The Rough and Tumble of Tech

Sébastien Heins is an actor, writer, producer and director based in Toronto.
Torien Cafferata is an immersive theatre artist based in Saskatoon.

Instigated by Cohort, these artists undertook an email exchange about immersive theatre, technology and the cultural sector. We edited, but not much. Here’s the first of four parts of their extended conversation.

On Sat, Aug 8, 2020 at 6:41 PM Torien Cafferata wrote:

Hi Sebastien!

My apologies, our Fringe-but-actually-Not-Fringe Fest just ended, as did our fest run of Play Fail Win (PFW). There is as good a place to start as any! PFW is an interactive first-person play experiment in which a Zoom room of players voice-commands The Guy (a live performer) in an outdoor sandbox adventure game all about embracing embarrassment and satirizing rewarded incompetence. Our biggest challenges:

a) giving the performer access to the player HUD [heads-up display] made thru Open Broadcast System while also being able to climb trees and roll down hills, and

b) how to navigate the public social character-building / dialogue without it becoming too awkward or unwieldy, without the use of NPCs [non-player characters]. Definitely things that can be resolved with more resources as we grow the project and test out better AR gear; super curious about Oculus VR headsets, haptic input from player to performer or vice versa (gloves, vests, etc.), allowing players to take turns being each other’s real-world avatar.

I’ve found myself feeling way more at home with this project, despite the rough-and-tumble tech, because it speaks more to my gamer logic and game studies brain, even though my training is in theatre acting. What sort of challenges have you experienced specifically in the most interactive and digital of your works?

Thanks again for doing this :)


On Sat, Sep 12 at 3:32 PM Sébastien Heins wrote:

Dear Torien,
Thank you very much for the trip through your journey thus far making immersive, auditory, tech-powered experiences! I really enjoyed your videos and project breakdowns — your Overhear looked beautiful and was so life changing for its audiences. Congratulations on all of the well-deserved success, and for completing your fest run of Play Fail Win. It sounds like we share a lot of interests and curiosities with our projects.

Our project, The Itinerary is a live action video game that lets you control a stranger’s actions on a very important day of their life. Using your smartphone, you help them explore exciting memories, their imagination, and an emerging harsh reality sitting just below the surface. Groups of six players at a time jump into a story about the Caribbean Windrush generation, living the dream of “young, gifted and Black,” and a lifetime of joy and tragedy a hundred years in the making.

The Itinerary: Playtest, which we did in residency at The Kick + Push Festival in Kingston, Ontario, was a version that allowed us to test a number of theories, including tech infrastructure, media connectivity, story containers, and provided all sorts of opportunities for problem solving. The visuals for the meat of the game (the main character doing activities in a room reminiscent of the Hotline Bling music video meets a cliffside cell) were streamed over Zoom. Using multiple cameras in two rooms we set up a Mission Control room and the Sound Stage. For COVID purposes, we designed the running of the show around the goal that no two team members should be in the same room at the same time.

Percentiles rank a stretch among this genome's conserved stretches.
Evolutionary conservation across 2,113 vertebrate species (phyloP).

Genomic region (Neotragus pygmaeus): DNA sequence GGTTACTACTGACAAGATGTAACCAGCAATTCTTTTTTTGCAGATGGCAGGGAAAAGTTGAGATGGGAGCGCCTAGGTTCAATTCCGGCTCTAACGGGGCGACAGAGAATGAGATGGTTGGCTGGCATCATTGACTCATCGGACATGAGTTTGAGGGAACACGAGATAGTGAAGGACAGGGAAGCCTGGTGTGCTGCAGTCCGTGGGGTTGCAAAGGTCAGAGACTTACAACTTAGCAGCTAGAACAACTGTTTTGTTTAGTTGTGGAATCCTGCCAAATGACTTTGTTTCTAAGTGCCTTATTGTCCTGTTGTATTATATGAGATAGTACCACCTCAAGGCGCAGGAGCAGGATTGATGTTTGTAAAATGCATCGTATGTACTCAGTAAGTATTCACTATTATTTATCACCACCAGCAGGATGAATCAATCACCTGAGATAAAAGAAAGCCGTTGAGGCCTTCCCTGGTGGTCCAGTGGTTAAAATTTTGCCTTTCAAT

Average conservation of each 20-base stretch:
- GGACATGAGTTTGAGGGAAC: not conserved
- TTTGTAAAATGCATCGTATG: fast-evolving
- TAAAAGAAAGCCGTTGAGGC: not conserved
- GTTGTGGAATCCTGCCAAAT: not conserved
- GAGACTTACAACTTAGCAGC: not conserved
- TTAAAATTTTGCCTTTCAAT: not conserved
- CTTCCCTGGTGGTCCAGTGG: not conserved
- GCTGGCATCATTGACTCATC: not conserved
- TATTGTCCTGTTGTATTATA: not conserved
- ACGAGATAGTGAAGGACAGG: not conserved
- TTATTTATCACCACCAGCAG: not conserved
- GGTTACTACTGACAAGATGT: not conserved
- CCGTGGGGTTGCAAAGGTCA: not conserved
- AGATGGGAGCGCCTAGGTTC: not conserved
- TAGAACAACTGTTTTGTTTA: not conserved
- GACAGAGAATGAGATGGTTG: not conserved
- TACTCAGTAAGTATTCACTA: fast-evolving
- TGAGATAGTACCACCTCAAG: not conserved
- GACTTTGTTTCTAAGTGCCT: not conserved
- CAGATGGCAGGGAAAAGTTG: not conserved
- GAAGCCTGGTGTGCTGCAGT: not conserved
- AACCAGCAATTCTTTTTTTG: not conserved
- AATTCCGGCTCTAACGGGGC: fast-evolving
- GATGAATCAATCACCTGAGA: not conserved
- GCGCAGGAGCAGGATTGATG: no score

Mission Control was for our Stage Manager, the excellent Alice Ferreyra, who used Isadora, as set up by Melissa Joakim, our amazing Production Designer, to cue lighting shifts denoting times of day, weather, the radio starting to play, sound effects to signify an audience’s choice had been made, as well as video overlays which served as transitions between major story points.

We also used Switcher Studio as our video mixer, researched by the brilliant Jacob (he’s so smart, eh?), which pulled multiple live camera feeds from Cohort iPods set up in the Sound Stage to pick up the performer as well as in front of the mini games that comprised our climax, “The Dream” (think Mario Party and The Sims meets Big Fish).

For sound and team communication, we relied on a capricious mixture of a wireless Lav mic on the performer (who also had Cohort AirPods to keep them in connected to the SM and the production team if need be) and two Discord audio channels, one set up for the production team, and one for the performer, plus the Zoom audio feed which served the audience/players. We’re going to have the opportunity to give the show its world premiere in Q1 of 2021, online and potentially in-person, in accordance with the most up to date COVID guidelines.

The Itinerary: Playtest at the Kick + Push Festival was an opportunity to test some major questions:

  1. Can we develop a reliable, web-based app which allows the audience to effectively control the action?

  2. How will they know if it’s their turn?

  3. How will latency affect the audience’s enjoyment of the show?

  4. How can we mask latency?

  5. How do we improve the internet speed in a building with a cap on internet infrastructure? (Answer: We ended up getting a Bell Mobile LTE SIM, which we routed through Cohort’s TurboHub)

Best of all, we got to have real audience members trying out the game at home, and learned from their home-gaming habits, like what happens to the web-based app if someone gets a text message, etc.

Right now, we’re having a great time working with Cohort to develop free tools for live performance makers who are also interested in audience-to-performer control, overlaying mo-cap video effects, and low latency side-channel feedback loops.


Torien & Sébastien’s exchange continues in The Rough and Tumble of Tech - Part 2.